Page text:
Just a few days before Thanksgiving, the Center for Disease Control is warning consumers of a salmonella outbreak that has been linked to raw turkey products such as ground turkey, turkey pieces and whole turkeys.
According to a news release by the CDC, as of Nov. 5, 164 people infected with the outbreak strain of Salmonella. The reports have come from 35 states. 63 people have been hospitalized, and one death has been reported in California.
A single, common supplier of raw turkey products or of live turkeys has not been identified and so it is difficult to tell which products in particular consumers should avoid.
The CDC is not advising that consumers avoid eating properly cooked turkey products, or that retailers stop selling raw turkey products but advises consumers to follow these steps to help prevent Salmonella infection from raw turkey:
• Wash your hands. Salmonella infections can spread from one person to another. Wash hands before and after preparing or eating food, after contact with animals, and after using the restroom or changing diapers.
• Cook raw turkey thoroughly to kill harmful germs. Turkey breasts, whole turkeys, and ground poultry, including turkey burgers, casseroles, and sausage, should always be cooked to an internal temperature of 165 degrees to kill harmful germs. Leftovers should be reheated to 165 degrees. Use a food thermometer to check, and place it in the thickest part of the food.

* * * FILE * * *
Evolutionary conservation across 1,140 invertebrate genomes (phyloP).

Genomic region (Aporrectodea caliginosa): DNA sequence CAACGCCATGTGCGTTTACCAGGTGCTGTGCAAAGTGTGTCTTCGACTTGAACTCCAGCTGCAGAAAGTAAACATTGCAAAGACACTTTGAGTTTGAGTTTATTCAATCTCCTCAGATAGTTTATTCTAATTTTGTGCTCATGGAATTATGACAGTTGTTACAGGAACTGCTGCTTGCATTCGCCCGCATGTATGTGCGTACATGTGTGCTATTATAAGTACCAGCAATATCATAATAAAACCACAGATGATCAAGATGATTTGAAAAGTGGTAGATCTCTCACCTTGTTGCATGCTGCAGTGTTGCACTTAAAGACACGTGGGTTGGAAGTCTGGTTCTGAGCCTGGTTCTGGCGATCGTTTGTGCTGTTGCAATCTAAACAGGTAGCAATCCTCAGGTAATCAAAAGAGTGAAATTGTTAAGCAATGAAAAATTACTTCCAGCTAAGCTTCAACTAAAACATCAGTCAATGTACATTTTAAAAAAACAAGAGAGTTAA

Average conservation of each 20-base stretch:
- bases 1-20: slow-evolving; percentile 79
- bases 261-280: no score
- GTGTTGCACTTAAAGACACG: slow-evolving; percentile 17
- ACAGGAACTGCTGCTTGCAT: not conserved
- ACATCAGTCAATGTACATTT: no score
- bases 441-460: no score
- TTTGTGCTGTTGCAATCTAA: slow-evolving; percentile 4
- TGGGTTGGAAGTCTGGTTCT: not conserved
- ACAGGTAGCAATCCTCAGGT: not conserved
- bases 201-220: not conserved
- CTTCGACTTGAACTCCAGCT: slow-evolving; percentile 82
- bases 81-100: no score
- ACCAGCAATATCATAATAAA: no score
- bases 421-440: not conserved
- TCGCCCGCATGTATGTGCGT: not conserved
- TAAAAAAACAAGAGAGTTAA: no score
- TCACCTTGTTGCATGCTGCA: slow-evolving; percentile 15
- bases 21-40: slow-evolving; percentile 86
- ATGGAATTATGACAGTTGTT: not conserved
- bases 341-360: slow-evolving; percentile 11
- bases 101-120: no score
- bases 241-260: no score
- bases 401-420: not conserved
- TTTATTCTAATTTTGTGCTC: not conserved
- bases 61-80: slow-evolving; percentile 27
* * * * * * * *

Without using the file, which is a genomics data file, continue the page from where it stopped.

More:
• Don’t spread germs from raw turkey around food preparation areas. Washing raw poultry before cooking is not recommended. Germs in raw poultry juices can spread to other areas and foods. Thoroughly wash hands, counters, cutting boards, and utensils with warm, soapy water after they touch raw turkey. Use a separate cutting board for raw turkey and other raw meats if possible.
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• Thaw turkey in the refrigerator, in a sink of cold water that is changed every 30 minutes, or in the microwave. Never thaw your turkey by leaving it out on the counter.
• CDC does not recommend feeding raw diets to pets. Germs like Salmonella in raw pet food can make your pets sick. Your family also can get sick by handling the raw food or by taking care of your pet.